Tanzania targets to raise sugar production by 53.5 percent in two years

Efforts ripe, to make Tanzania sugar sufficiency by 2025

What you need to know:

  • The aim is to address the recurring challenges of sugar scarcity that have plagued the nation.

Dar es Salaam. Tanzania is embarking on an initiative that is geared at boosting sugar production by 53.5 percent over the next two years in a move that will alleviate the persistent shortages of sugar that the country has been facing.

This was announced by Prime Minister Kassim Majaliwa during his presentation of budget estimates for the financial year 2024/25 in Parliament on Wednesday, April 3, 2024.

“The government's plan is to elevate production levels from an average of 460,048 tons recorded in 2022/2023 to 706,000 tons by the conclusion of the 2025/2026 fiscal year,” Mr Majaliwa told the Parliament on Wednesday.

The aim is to address the recurring challenges of sugar scarcity that have plagued the nation.

Tanzania has been grappling with frequent shortages of sugar, with recent incidents resulting in steep price increases.

Earlier this year, prices surged from an average of Sh2,300 in November 2023 to a staggering range of Sh4,000 to Sh6,000 per kilogram in January and February 2024.

Responding to public concerns, the Sugar Board of Tanzania implemented price caps varying between Sh2,700 and Sh3,200, depending on the selling point within the country.

And speaking in the Parliament on Wednesday, Mr Majaliwa said the demand for sugar in Tanzania for the fiscal year 2023/2024 stands at approximately 807,000 tons. Out of this figure, 552,000 tons are earmarked for domestic consumption, while the remaining 255,000 tons are designated for industrial usage.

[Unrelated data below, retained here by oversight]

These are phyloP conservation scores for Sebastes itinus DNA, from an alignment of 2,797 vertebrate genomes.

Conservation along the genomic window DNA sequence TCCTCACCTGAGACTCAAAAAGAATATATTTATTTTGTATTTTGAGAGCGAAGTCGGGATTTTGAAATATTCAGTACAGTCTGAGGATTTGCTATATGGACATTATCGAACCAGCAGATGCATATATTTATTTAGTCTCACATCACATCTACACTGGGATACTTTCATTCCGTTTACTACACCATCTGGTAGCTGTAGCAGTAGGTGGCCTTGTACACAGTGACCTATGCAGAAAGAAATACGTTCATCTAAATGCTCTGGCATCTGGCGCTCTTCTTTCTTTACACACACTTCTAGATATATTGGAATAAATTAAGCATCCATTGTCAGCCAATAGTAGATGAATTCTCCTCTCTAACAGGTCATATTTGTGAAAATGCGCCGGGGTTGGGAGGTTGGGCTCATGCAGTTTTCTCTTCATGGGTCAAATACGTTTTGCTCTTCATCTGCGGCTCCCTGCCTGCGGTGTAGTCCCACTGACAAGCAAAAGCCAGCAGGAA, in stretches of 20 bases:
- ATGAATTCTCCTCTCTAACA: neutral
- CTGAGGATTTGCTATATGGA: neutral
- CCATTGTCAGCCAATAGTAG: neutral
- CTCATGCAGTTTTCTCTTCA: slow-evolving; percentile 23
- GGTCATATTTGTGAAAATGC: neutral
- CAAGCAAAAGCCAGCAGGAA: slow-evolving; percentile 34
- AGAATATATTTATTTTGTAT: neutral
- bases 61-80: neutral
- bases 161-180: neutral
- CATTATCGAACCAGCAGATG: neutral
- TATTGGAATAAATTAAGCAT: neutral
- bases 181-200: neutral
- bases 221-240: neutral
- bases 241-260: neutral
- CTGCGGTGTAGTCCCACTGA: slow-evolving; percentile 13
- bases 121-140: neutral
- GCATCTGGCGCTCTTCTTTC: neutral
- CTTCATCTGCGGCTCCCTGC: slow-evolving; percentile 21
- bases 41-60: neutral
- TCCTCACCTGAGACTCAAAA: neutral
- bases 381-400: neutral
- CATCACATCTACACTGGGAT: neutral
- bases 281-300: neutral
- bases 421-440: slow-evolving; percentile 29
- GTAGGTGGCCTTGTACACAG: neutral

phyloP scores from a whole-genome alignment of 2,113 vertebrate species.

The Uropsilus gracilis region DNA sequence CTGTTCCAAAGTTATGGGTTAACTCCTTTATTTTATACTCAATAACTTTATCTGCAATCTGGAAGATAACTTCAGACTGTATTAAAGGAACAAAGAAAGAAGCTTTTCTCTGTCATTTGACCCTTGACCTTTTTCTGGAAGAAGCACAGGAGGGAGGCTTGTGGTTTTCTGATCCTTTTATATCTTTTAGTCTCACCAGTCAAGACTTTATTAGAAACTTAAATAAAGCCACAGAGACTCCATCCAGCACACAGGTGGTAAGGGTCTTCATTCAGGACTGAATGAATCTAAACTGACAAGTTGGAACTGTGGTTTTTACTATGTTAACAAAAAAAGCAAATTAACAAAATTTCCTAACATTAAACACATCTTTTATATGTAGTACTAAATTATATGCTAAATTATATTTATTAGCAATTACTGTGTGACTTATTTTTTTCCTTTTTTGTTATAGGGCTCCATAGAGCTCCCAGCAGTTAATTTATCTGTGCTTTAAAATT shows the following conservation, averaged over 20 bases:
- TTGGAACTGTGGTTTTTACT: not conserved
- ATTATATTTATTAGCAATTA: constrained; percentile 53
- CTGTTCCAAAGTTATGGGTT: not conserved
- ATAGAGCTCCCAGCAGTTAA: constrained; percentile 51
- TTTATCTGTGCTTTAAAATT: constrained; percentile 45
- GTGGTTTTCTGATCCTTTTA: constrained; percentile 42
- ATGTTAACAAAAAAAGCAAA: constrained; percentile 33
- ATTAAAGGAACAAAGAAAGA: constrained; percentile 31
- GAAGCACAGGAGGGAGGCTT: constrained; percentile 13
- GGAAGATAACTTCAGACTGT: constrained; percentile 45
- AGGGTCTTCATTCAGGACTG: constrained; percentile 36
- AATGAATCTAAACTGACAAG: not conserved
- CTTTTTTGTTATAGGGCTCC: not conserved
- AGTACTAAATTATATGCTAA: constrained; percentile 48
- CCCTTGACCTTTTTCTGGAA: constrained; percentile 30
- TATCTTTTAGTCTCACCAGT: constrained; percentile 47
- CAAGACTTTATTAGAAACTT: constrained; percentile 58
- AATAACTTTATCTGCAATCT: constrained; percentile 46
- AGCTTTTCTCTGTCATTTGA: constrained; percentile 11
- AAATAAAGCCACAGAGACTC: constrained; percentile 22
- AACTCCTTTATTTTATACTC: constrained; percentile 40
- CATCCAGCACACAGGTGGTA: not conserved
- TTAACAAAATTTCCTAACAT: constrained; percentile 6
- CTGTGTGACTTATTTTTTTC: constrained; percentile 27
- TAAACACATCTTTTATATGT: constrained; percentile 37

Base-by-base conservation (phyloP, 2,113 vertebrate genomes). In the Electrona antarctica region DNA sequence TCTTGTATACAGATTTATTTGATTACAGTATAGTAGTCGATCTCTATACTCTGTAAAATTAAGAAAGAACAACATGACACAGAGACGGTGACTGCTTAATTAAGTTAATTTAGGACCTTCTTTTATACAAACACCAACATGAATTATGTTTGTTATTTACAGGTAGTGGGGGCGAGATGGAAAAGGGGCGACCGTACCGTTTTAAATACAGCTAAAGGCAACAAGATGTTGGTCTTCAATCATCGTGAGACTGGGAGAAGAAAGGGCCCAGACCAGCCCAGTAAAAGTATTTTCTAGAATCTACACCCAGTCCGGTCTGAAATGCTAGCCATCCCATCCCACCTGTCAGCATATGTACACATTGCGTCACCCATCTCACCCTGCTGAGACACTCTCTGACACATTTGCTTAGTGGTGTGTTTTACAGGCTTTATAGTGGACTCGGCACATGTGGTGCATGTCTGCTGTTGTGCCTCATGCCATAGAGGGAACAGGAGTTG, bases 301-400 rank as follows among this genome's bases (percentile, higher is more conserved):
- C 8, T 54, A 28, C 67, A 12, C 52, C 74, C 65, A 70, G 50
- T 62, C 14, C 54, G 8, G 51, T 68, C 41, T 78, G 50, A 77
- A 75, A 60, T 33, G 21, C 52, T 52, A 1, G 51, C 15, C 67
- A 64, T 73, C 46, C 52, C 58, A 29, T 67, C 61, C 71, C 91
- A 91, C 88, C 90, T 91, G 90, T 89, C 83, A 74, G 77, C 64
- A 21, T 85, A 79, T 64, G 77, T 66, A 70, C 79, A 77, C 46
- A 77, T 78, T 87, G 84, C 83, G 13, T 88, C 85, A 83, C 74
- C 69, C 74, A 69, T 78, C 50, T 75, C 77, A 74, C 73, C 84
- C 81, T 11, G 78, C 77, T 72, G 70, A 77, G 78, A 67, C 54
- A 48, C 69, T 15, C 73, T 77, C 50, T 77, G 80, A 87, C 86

However, the Prime Minister noted that the actual sugar production fell short of the target during the current production cycle. Despite an estimated production of 555,000 tons for regular consumption, the actual output amounted to 367,487.54 tons, equivalent to 66.2 percent of the target.

“This shortfall was primarily attributed to adverse weather conditions, specifically El-Nino rains that commenced towards the end of 2023. The resultant flooding disrupted sugarcane harvesting activities, leading to the suspension of sugar production in key factories such as TPC, Mtibwa, Bagamoyo, and K1 Sugar Factory of Kilombero Sugar Company since November 2023,” he said.

He said it was in response to soaring sugar prices that the government implemented various measures, including issuing permits to import 100,000 tons of sugar from abroad.

According to Mr Majaliwa, as of March 15, 2024, a total of 32,085.50 tons out of the approved 100,000 tons have been imported into the country, with distribution currently underway.

Additionally, the newly established Mkulazi II (Mbigiri) sugar factory, with a production capacity of 50,000 tons, commenced operations in December 2023.

Prime Minister Majaliwa assured lawmakers and the general public that the government remains committed to ensuring an increase in sugar availability in the market and its sale at regulated prices.

Furthermore, both short-term and long-term measures will be implemented, including coordinating imports, distribution, regulating prices, and encouraging producers to continue production ahead of the rainy season.